You have to be a fan of Keyes or a fan of New Orleans to wade through this tome that is over 700 pages long. I'm fans of both, so finished it. Her descriptions, while wordy, are right on target. Even 70 years after it was written, I could picture the places she was describing. The way she interweaves New Orleans/Louisiana traditions and foods into the plot is ingenious and sets the stage very well. As far as the plot, the girls are a little too over-the-top wonderful and people fall into love a ...more
Apr 02, 2008 rated it liked it
At one time in my slightly mis-spent youth, I thought Mrs. Keyes was just a marvelous author, so intelligent, so cultured, etc. Of course, I was anywhere from 10 to 17 while I held these thoughts. Nevertheless, "Crescent Carnival" is a good read for those who enjoy old-fashioned family sagas with plenty of moralizing thrown in.
Feb 26, 2011 rated it liked it
Liked it, but a little long-winded. Quite an epic story! And unfortunately I was confused with the form of the book, how it starts in 1935, but then goes back to 1890 and tells the rest of the story...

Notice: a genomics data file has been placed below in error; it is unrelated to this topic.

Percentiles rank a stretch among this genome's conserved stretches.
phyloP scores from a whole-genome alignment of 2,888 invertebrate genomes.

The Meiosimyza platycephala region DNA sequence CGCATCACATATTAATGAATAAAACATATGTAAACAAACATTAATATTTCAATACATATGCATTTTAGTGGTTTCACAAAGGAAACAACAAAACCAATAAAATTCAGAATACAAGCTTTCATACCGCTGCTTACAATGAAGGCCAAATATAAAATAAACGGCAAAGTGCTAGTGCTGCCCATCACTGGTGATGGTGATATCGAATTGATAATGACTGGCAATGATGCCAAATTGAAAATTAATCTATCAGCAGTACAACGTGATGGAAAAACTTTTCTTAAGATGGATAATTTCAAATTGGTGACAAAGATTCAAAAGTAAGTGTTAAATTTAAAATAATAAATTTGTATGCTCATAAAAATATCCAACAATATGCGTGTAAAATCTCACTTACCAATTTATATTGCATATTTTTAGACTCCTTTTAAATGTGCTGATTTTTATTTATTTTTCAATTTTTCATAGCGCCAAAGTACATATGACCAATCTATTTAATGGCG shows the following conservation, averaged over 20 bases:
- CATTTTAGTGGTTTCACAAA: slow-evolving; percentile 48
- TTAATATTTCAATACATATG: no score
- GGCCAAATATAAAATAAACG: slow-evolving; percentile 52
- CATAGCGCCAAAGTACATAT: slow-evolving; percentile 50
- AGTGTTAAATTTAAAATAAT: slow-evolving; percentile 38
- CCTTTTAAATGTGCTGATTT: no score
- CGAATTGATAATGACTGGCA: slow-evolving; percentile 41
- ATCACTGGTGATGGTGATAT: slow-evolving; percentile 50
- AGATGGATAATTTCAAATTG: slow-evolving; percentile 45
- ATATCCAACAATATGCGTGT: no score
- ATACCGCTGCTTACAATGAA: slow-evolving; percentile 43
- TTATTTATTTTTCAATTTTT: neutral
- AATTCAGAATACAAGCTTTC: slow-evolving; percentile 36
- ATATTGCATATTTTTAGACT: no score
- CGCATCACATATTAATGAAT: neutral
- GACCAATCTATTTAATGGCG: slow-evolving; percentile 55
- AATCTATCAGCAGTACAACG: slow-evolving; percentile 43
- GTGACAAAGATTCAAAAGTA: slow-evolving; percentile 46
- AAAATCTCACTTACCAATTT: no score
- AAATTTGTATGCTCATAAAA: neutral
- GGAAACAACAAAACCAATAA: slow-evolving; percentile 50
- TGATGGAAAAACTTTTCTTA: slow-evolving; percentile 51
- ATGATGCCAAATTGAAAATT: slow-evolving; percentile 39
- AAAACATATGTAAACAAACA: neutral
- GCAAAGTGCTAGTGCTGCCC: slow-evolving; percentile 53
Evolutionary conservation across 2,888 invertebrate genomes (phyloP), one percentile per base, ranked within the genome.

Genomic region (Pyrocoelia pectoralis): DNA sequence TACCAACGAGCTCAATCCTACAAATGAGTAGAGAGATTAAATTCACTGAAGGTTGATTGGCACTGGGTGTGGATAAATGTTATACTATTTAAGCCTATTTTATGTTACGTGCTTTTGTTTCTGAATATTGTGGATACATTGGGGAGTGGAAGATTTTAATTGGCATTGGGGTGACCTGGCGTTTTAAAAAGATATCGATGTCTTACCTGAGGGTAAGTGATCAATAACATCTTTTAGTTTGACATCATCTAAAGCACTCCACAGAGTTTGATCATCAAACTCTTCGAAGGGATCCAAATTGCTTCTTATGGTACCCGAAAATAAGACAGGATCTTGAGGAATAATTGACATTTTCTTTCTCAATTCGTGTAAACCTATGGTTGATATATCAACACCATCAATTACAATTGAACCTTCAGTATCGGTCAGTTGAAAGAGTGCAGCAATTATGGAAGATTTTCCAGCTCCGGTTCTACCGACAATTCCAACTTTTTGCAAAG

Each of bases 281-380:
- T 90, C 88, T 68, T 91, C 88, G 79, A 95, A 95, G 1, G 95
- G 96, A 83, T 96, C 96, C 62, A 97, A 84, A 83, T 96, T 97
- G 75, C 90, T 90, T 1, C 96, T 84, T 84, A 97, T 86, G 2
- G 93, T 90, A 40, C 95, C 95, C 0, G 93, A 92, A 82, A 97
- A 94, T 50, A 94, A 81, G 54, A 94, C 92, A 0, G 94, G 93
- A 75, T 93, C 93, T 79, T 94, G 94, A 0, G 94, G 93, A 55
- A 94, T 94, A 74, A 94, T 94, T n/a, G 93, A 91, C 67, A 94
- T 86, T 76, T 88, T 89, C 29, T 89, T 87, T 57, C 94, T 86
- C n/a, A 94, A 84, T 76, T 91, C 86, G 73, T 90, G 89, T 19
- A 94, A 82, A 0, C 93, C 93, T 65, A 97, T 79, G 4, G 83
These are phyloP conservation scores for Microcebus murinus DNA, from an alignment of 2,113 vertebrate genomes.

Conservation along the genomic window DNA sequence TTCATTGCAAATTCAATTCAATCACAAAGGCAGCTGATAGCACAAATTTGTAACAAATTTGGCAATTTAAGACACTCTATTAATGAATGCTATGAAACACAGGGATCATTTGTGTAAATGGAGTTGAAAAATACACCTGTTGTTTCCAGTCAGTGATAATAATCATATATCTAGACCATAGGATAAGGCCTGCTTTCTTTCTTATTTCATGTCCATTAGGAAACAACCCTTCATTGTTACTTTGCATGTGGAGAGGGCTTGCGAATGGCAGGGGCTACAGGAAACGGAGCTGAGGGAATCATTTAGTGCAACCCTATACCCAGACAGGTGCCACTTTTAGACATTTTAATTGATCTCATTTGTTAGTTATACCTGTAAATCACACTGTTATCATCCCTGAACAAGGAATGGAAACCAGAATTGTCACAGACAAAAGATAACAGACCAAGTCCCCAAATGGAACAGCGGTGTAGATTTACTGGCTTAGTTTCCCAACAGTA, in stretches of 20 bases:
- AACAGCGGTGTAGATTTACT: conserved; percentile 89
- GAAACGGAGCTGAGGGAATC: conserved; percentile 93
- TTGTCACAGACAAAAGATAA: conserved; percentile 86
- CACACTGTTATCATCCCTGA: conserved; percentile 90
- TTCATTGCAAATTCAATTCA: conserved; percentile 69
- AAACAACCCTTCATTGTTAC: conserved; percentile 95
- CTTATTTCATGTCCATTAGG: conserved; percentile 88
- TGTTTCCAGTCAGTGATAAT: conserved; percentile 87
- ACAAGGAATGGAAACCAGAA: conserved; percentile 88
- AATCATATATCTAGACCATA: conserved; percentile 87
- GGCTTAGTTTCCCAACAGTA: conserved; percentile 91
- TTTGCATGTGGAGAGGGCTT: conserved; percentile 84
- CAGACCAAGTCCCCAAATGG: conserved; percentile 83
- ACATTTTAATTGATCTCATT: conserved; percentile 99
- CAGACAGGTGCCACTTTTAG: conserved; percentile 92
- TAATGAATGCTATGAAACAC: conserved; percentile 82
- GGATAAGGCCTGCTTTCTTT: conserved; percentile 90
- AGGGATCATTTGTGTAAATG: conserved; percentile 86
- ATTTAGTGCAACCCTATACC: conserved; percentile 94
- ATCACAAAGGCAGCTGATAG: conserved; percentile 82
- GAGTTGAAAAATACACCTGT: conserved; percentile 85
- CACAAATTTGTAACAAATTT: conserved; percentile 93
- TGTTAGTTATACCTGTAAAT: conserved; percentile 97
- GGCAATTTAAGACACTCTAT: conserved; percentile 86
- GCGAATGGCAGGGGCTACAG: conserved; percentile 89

Jun 30, 2008 rated it liked it
Shelves: new-orleans
Definitely dated from the perspective of race and gender relations, but for me that just made this epic romance more accurate to its times. It's a sweeping saga across 3 generations of New Orleans creole society. A really lush, beautiful read. Too bad it's no longer in print.
Jan 18, 2013 rated it it was amazing
I loved this book when I read it many years ago. But it still stays in my thoughts. One of these days I'm going to re-read it and I can only hope I enjoy it as much as I did the first time around.
Michele bookloverforever
Oct 02, 2016 rated it really liked it
read in my teens. loved this author so much then...sweeping epics.
I tired so hard to get into this book, and no luck. Totally not a fan.
Enjoyed the escapism of this author.
rated it it was amazing
Feb 27, 2015
Stephanie Green
rated it it was ok
Apr 01, 2017
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Amanda Muchmore
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Jun 05, 2012
Jane Straight
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Jul 28, 2012
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Karen Sylvan
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Apr 17, 2016
Kim Carlson
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Aug 30, 2016
Beth Mills
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Mar 31, 2012
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May 27, 2014
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Sep 06, 2009
Casey Baber
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Cathy Sipe
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Jun 13, 2011